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From Bluegrass to Bluebonnets______________________________________________________

Descendants Of Jordan & Susannah Wyatt
the second generation

Jordan Wyatt 1820 -1896

Jordan Wyatt,II was the son of Jordan Wyatt and Susannah Welch. He was born in Estell County Kentucky on 2 March 1820.

1846-1848

Arrived Texas by 1846.
Volunteer U.S. Federal Service, Mexican War.
Enlisted with the First Regiment, Texas Mounted Volunteers, better known as the Texas Rangers.First served with Company E, recruited at Cedar Springs, Falls County Texas from July to September 1846, and in John Long's Company, recruited in San Antonio, Texas from May to June 1847.
He re-enlisted for twelve months in company H, recruited in Austin, Texas from June 1847 to June 1848, serving under Captain James S. Gillett.
These companies saw battle on the Rio Grande, and also lost several of their men in skirmishes with the indians.

1849-1850

Jordan married Charlotte Petty in 1849. His Mexican War record states they married in Bexar which at that time was a large Land district.
They appear on the 1850 census of Milam County indicated by * as married within the census year. Jordan's occupation listed as "ferryman."

Charlotte, born about 1824, was the daughter of Theophalus Petty and Charlotte Sorrells. Her parents came from Butler County Kentucky to Texas before 1849, and appear on the same 1850 census of Milam County.
Although both Jordan and Charlotte were born in Kentucky there are no records to indicate that they arrived in Texas together or even knew each other.

Theophalus Charlotte (Sorrells) Petty

1851-1859

Bell County was established in the latter part of 1850 from division of Milam land District, and Jordan appears on the tax rolls of Bell County 1851-54.
According to his Mexican War pension record, the family lived six years in Bell County, one year in Bastrop County and one year in Lampasas County, where he had received a land grant for his war service.

1860-1880

Jordan and Charlotte appear on the census records of Burnet County.

The Civil War period brought increased lawlessness and activity on the part of indian raiders. Some of the men of the county organized into ranger forces to protect their homes and the homes of their neighbors whose menfolk were had gone off to the war.
Jordan was a member of the Ridge Company of Infantry under the leadership of Captain A.J.Ridge; Organized in October 1861. Later he was in Company three under Captain G.C.Bettie, organized in January 1864.

In 1875 Jordan and Charlotte purchased 160 acres along the east bank of the Colorado River near McAnnely's Bend. This land, a part of the William Hargrove 640 acre headright, was purchased from the heirs of John Giddings for the sum of $42.00. The deed states that Jordan Wyatt had been living on this land for "many years."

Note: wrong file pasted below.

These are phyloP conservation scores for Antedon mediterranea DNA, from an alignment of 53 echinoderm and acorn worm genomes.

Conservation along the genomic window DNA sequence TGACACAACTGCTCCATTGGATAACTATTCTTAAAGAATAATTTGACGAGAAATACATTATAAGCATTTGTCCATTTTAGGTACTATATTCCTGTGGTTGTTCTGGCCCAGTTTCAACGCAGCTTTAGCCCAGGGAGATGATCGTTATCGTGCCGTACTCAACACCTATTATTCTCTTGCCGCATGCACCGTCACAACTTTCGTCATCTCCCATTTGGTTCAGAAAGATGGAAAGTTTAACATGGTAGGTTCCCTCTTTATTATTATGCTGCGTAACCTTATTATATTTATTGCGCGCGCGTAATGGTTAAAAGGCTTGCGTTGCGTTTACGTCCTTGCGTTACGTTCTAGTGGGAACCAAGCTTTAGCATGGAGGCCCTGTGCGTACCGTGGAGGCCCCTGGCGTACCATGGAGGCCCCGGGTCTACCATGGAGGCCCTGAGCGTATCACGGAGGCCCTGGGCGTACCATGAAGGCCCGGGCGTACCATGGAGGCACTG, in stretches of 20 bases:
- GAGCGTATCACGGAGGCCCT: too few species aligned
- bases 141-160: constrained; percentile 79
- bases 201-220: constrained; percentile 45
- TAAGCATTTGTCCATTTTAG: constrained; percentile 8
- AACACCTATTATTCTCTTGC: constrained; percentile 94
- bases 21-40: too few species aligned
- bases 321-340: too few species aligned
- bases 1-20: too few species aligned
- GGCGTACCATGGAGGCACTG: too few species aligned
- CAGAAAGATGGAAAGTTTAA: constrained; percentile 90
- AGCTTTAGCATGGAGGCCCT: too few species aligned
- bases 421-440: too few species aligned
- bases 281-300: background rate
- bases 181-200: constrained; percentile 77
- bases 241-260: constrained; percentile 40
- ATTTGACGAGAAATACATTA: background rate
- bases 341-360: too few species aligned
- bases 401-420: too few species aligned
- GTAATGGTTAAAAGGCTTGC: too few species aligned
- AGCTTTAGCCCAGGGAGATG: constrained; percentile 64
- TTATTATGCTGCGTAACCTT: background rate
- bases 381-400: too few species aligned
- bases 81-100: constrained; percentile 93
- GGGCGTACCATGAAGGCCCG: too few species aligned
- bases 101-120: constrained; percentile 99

Farming and ranching was the main way of living in that area and Jordan was primarily a farmer, but he did run few cattle under the brand "WY".
It was on this farm that he and Charlotte raised their five boys and two girls:

William Bell Wyatt ,Andrew Jackson Wyatt , Isom R.Wyatt , Susannah Wyatt ,
Mary Charlotte Wyatt , Jordan Wyatt iii , Marcus Wyatt

Across the river and a little downstream of the Wyatt Farm was the town of Bluffton destined to be moved to a new townsite in 1936, was at this time in history a thriving little community. Built along the banks of the river, a hotel, cafe, feed store, grist mill, and a ferry operation was among its establishments.
Bluffton also boasted quite a saloon, and cowboys "shooting it up" was not uncommon.
Many of the pioneers of Bluffton have descendants remaining in the area today. Among them are the Herridges, a family allied with the Wyatts by marridge.

Charlotte died on 5 July 1889, and Jordan died 4 march 1896. Both are buried in Tow, Llano County. Their gravestones still stand and are legible.


NOTES & SOURCES:

Family interviews.
Muster rolls, Mexican-American War.
Ranger Muster Rolls, Lone Star Guards, Texas State Archives, Austin.
Census and Tax records, Milam, Bell and Burnet Counties.
History of Bell County Texas, by George W. Tyler, page 103.
History of Burnet County Texas, by M.G. Bowden.
Burnet County Records, Deed Book J, page 110.
Register of Brands, Burnet County Records.
Pension Application #C6700, Mexican War, National Archives, Washington DC.
Additions and corrections to these pages are welcome.


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